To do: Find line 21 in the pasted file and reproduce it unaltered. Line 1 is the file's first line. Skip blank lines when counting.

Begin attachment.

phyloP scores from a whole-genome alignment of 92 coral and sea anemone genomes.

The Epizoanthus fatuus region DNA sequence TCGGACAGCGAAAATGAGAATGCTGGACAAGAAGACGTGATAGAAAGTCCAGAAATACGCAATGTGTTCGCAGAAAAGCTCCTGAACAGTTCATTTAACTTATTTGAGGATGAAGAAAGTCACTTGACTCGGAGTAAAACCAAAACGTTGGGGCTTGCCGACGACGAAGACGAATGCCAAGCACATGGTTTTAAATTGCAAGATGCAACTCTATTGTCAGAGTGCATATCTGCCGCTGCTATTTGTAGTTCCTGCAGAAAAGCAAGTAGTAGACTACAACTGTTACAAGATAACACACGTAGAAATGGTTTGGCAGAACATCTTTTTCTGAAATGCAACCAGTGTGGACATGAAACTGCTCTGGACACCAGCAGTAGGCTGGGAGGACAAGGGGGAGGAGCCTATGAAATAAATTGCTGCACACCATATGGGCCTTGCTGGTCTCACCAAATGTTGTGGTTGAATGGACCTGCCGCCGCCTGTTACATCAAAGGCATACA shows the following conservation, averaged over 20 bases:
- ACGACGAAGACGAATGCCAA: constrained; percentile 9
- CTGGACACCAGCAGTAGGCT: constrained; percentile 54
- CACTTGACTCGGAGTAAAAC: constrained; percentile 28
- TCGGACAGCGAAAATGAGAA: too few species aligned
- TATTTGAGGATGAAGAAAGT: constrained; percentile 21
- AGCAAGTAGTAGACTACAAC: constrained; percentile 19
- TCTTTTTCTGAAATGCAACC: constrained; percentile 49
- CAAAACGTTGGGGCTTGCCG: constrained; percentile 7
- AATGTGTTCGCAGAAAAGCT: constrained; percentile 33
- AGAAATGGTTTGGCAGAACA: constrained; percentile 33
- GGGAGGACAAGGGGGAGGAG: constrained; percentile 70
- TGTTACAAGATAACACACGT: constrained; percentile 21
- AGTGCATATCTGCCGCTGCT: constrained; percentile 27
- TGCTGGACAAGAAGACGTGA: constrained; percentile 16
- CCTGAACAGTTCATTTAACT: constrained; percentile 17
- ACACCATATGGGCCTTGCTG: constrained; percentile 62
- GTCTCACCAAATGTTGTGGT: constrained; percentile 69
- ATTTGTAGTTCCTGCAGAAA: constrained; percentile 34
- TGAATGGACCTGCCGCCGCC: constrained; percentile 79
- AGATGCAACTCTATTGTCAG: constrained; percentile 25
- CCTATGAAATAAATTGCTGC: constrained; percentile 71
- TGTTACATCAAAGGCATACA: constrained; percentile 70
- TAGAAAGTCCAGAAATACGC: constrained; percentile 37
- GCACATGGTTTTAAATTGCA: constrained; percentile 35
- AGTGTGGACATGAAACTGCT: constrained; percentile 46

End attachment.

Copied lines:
- TGAATGGACCTGCCGCCGCC: constrained; percentile 79